Whom are our managers responsible to? The principal is responsible to the superintendent and (especially in a small district such as ours) to the Board. The BoE is composed of elected officials – mostly local business people. None of them are trained in the field of education, or have been teachers. How much time, inclination and training do they have to delve into the Jane Schaeffer method? For that matter, what about the Superintendent? Board and Superintendent are happy that the problem was identified and their appointed managers (principal and APs) have devised a solution. Whether the solution is good or whether it may have unintended consequences – these people have neither the inclination nor the ability to evaluate.

The funny thing is that there is little attempt to monitor how the model is implemented “in the trenches”. The English department does it – mostly. Some teachers in other department do it, some don’t. Math is a laggard and some math teachers like me will never do it. But…it doesn’t seem to matter; on paper we are all doing it, we are all in step and … we have eliminated all other choices.

And wait…we have a template for teaching math also.





Disappointed in Teaching (II) – Doctors vs. Teachers

In its edition of February 2nd 2013, The Economist has a special report: “The Nordic countries.” The magazine praises a number of features of the “Nordic model”, among which is their educational system. With respect to Finland, “one of the world’s most successful educational systems (as measured by the PISA tests)”, the article says:

“…the Finns have also dispensed with many of the shibboleths of the educational left. At age 16 they rigorously divide children up between academic and vocational streams… Finland’s success depends neither on accountability (the right-wing panacea) nor on resources (the left-wing one) but on two things that are ignored in the wider educational debate: trust and stability. The government has found it possible to attract high-quality people into a relatively low-paid profession provided they are treated with respect. Teachers are free to design their own curriculums and develop their own tests.”

Indeed, in Finland, teachers are as respected as doctors are and as a result, teaching is a very competitive profession – it is difficult to become a teacher.  The Finnish model achieved what the medical profession achieved in the US. It is often forgotten that the medical profession in the US did not always enjoy the prestige it enjoyed in last century. After 1910, as a result of the Flexner report, medical education became significantly more rigorous, and as a consequence entry into medical schools much more selective. The byproducts of this process were prestige, respect and monetary rewards.

I argue that teacher selectivity is probably the single most important reason why teaching is not very respected in the US (“those who can do, those who can’t, teach”), why teaching is not a highly paid profession and why teachers are attacked and made to go through quasi market-driven “value-added” evaluations.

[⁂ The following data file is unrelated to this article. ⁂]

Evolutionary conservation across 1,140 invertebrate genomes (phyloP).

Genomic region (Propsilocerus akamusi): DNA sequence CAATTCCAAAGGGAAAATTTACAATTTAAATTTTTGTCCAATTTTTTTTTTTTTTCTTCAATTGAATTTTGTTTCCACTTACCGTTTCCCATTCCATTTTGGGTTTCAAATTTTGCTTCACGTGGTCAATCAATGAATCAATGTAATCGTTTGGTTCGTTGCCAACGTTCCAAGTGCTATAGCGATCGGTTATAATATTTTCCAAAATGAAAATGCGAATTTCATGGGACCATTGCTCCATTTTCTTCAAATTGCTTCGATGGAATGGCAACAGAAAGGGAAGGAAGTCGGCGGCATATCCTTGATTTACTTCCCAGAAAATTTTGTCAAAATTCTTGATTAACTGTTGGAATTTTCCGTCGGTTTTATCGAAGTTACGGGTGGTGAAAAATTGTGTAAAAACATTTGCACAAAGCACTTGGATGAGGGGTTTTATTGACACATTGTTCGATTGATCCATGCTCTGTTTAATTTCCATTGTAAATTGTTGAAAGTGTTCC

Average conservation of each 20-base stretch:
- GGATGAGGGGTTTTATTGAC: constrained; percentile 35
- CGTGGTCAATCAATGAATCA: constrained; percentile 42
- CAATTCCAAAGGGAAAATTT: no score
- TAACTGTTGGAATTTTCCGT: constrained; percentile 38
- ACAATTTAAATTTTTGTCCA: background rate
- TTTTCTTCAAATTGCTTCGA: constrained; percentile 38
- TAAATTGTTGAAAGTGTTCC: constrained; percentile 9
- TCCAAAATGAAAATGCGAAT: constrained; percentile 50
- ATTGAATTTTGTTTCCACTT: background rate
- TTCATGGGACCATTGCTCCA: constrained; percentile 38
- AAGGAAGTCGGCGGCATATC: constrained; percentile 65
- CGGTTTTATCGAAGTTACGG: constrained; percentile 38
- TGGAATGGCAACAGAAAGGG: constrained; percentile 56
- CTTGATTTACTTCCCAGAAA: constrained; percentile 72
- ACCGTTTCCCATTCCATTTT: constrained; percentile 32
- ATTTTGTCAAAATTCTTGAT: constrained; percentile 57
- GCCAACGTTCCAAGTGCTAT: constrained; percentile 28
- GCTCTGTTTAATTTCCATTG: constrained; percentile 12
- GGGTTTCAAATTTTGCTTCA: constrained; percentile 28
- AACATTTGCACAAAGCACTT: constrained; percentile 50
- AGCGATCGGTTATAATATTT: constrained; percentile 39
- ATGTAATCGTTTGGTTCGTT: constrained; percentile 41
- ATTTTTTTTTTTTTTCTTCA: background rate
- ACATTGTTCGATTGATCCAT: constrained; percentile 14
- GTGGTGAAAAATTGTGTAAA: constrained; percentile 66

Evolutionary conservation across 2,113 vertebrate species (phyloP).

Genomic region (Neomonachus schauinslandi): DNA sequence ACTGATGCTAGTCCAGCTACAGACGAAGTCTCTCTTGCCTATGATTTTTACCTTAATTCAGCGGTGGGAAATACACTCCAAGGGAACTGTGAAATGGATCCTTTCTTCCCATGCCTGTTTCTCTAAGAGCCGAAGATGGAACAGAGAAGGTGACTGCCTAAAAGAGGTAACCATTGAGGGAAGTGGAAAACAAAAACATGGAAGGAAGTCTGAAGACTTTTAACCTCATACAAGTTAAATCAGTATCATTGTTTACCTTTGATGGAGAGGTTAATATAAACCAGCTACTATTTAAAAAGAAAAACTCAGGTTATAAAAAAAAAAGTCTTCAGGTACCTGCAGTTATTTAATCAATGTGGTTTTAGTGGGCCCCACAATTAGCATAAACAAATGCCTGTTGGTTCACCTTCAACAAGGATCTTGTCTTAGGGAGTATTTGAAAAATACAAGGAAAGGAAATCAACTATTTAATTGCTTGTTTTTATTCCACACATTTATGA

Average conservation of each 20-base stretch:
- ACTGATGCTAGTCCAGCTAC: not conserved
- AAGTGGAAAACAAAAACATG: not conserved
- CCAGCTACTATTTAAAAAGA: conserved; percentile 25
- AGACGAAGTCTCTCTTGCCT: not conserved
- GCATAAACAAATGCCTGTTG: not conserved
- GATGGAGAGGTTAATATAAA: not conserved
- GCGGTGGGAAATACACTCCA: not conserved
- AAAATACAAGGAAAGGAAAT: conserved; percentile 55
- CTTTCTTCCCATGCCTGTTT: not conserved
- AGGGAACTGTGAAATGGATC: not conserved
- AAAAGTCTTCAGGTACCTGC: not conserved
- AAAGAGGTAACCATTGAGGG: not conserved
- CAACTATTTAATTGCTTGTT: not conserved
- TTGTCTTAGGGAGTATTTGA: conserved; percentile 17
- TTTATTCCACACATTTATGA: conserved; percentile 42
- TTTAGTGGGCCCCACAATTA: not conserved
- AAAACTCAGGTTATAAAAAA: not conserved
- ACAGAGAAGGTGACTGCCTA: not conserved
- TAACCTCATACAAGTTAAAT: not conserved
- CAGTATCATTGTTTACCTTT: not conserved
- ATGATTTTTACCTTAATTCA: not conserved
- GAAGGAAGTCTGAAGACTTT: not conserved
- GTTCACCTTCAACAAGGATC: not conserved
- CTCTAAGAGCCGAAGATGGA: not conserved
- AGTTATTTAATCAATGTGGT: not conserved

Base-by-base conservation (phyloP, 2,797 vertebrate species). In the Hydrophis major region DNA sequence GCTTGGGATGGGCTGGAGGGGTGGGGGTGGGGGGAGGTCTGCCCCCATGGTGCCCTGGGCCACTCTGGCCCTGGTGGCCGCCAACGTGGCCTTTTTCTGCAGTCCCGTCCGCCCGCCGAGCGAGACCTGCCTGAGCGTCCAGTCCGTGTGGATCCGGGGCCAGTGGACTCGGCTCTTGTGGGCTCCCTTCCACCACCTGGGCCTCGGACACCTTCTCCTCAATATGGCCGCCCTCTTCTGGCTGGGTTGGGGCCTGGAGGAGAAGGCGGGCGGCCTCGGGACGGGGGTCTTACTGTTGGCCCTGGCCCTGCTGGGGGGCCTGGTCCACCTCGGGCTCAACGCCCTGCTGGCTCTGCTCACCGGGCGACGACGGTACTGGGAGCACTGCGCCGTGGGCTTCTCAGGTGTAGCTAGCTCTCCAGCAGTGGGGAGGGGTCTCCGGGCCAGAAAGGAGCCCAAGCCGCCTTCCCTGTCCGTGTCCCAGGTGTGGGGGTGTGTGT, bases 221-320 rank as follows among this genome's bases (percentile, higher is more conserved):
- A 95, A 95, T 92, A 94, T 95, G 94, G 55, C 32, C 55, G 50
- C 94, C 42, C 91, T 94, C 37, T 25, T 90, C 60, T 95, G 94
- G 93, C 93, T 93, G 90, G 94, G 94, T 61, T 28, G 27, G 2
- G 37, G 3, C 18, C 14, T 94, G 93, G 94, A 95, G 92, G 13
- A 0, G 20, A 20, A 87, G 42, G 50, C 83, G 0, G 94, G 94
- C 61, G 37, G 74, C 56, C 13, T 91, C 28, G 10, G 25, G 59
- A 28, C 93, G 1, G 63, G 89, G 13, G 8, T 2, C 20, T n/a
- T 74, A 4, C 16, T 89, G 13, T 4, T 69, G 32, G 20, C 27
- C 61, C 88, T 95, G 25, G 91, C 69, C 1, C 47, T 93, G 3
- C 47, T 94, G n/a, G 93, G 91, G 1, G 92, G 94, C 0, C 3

There is some evidence that in Finland, teachers come from the top third (or even top 10%) of the college graduation class, while in the US they come from the bottom half or even the bottom third of the graduating class. (Shanker Blog).  There are disputes as to how the “bottom” is measured – SAT, class standing, GPA – but the basic fact remains that teaching in the US does not attract the best and the brightest.

There are many possible reasons for this. The Flexner report mentioned above advocated that medical education be based on scientific principles, with all that it implies – rigor, testable hypothesis, reproducible results, etc. This is not the case in education. Educational science is close to being an oxymoron. Random trials of educational theories are rare in the literature. Fashionable theories rule education. Even when couched in science terms such as “brain based education”, when one digs only a little bit deeper, one realizes that there is no serious scientific, testable hypothesis and data to justify these theories.

What is more, education in the US has veered off from rigor in teaching in an effort towards achieving social equality. It would be anathema to most teachers to have a system that, as the Finnish system does and as many other systems in Europe and Asia also do, “rigorously divide children up between academic and vocational streams” as a results of exams and grades.

No, too many of our teachers (and parents and administrators) believe that everybody should go to college. This state of mind leads to teachers who give passing grades to students who do not deserve them and as a result to our high rate of remedial education.  When 30 – 40% of our students entering community colleges need remedial math or remedial English (or both), I would suggest that the blame can be apportioned equally between the students who do not study and the teachers who pass them.

I would argue that rigor begets rigor. A rigorous, selective program for those who desire to enter the teaching profession, would lead to rigor in teaching and to high school graduates who have earned and truly deserve their diplomas.

Disappointed in teaching (I)